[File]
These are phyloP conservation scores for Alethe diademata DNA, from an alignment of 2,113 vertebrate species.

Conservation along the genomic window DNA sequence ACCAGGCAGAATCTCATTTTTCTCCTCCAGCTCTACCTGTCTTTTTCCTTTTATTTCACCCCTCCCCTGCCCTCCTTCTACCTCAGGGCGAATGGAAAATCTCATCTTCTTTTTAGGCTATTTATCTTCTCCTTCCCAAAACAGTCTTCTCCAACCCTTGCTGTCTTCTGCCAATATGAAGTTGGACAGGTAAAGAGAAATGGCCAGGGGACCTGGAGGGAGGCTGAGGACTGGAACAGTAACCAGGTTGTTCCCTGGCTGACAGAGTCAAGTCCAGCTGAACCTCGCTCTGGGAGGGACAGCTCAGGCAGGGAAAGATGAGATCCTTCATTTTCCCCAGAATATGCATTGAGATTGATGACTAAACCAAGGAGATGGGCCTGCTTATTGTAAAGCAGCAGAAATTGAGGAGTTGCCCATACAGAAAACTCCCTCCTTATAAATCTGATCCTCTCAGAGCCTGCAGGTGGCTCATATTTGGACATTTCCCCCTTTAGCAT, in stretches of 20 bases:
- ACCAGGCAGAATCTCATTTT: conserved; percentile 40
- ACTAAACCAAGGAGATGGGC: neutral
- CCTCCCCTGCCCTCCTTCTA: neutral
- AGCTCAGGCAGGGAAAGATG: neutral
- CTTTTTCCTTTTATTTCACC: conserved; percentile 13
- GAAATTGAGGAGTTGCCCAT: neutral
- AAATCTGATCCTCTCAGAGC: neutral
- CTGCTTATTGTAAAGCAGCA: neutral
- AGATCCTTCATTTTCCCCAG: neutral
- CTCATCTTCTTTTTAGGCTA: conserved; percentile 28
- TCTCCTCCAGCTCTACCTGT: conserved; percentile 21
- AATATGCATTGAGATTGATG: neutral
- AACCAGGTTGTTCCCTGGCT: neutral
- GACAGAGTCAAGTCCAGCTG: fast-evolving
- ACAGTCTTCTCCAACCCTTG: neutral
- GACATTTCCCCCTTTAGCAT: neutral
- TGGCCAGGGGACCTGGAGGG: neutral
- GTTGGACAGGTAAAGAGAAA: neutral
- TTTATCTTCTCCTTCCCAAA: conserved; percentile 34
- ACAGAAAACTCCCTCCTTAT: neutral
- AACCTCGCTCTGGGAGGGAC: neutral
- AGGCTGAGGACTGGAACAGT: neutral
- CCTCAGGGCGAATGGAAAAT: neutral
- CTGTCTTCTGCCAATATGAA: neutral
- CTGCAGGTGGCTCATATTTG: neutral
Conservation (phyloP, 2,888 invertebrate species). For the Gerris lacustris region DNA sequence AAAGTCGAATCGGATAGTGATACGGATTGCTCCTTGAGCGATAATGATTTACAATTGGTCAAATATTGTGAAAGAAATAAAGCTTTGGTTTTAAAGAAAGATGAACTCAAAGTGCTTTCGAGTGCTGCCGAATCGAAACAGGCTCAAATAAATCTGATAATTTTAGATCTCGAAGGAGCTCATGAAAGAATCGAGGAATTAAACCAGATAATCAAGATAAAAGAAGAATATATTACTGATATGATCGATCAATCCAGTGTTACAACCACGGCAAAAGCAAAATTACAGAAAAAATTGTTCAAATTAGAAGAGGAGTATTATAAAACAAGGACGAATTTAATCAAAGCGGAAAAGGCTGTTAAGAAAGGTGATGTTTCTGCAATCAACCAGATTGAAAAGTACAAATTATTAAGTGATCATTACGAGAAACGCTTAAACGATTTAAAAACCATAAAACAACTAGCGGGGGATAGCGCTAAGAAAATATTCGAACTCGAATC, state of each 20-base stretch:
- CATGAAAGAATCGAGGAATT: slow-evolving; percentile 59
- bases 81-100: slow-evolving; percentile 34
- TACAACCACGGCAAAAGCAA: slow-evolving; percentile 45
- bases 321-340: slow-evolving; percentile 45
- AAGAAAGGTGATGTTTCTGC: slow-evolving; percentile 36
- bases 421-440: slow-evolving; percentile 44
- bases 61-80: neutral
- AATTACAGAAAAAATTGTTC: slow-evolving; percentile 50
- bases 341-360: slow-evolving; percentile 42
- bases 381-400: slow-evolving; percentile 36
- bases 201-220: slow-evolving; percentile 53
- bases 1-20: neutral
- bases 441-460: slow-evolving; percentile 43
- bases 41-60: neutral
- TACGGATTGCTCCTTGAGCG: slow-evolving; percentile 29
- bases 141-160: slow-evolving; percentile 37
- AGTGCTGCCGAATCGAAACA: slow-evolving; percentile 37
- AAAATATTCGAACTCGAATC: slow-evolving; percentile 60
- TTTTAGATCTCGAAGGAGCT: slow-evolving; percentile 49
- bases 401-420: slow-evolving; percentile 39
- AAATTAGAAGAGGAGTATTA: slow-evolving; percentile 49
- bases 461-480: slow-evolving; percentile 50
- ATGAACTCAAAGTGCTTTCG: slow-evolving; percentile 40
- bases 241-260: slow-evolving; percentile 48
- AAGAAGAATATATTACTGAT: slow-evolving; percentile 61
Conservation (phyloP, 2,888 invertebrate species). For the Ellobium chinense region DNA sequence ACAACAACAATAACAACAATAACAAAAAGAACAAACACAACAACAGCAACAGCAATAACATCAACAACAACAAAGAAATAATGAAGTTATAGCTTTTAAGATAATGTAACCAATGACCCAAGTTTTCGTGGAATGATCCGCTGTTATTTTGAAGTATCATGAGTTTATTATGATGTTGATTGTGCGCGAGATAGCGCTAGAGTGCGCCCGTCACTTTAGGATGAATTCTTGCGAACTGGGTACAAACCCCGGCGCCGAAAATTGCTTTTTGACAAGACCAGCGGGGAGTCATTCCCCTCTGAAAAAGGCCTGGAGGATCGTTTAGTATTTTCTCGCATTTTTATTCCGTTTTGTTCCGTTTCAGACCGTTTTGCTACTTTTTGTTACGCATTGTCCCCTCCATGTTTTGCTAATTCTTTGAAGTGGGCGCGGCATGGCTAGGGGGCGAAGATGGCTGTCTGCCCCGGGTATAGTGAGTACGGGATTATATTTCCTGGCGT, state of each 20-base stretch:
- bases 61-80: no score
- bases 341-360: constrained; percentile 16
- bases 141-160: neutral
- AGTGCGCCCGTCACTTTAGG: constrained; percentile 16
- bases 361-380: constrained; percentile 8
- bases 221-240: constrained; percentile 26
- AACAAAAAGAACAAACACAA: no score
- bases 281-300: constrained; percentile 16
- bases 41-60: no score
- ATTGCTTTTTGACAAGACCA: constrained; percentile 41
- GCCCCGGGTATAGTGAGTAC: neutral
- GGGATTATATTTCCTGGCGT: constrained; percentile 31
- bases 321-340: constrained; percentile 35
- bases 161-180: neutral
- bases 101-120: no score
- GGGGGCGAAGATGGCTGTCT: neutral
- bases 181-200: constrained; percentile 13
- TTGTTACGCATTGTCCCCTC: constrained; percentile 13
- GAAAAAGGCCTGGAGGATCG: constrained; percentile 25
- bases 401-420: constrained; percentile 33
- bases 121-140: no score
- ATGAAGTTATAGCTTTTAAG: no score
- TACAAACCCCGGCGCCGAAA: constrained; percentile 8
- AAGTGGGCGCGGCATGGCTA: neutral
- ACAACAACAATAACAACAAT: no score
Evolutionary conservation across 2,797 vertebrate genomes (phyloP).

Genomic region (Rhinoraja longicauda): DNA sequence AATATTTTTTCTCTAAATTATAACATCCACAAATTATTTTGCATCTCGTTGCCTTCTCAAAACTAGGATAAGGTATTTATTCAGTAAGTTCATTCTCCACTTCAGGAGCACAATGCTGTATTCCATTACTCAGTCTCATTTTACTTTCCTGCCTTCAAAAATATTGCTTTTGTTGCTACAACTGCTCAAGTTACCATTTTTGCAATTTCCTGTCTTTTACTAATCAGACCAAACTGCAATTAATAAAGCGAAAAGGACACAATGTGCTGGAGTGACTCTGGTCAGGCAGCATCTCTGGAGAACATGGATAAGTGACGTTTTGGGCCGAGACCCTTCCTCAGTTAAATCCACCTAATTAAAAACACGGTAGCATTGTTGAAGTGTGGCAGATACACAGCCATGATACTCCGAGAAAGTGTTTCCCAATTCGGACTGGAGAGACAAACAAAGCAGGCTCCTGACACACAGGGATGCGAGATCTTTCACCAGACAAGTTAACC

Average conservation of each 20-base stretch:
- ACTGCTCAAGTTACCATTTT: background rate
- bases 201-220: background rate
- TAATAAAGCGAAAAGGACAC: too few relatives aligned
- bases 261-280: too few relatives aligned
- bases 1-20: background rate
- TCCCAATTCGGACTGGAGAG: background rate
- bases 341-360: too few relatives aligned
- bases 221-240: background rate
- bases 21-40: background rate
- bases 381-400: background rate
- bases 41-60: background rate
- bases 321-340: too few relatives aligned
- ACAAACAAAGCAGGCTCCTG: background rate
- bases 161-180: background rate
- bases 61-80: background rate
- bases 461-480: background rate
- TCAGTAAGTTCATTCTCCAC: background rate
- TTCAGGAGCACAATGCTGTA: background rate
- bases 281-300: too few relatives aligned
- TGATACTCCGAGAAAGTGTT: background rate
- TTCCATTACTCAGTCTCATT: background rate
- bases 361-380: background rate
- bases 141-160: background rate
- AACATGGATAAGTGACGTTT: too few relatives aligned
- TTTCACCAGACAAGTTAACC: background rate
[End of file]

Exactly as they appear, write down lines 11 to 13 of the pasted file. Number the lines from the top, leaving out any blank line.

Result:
- AGATCCTTCATTTTCCCCAG: neutral
- CTCATCTTCTTTTTAGGCTA: conserved; percentile 28
- TCTCCTCCAGCTCTACCTGT: conserved; percentile 21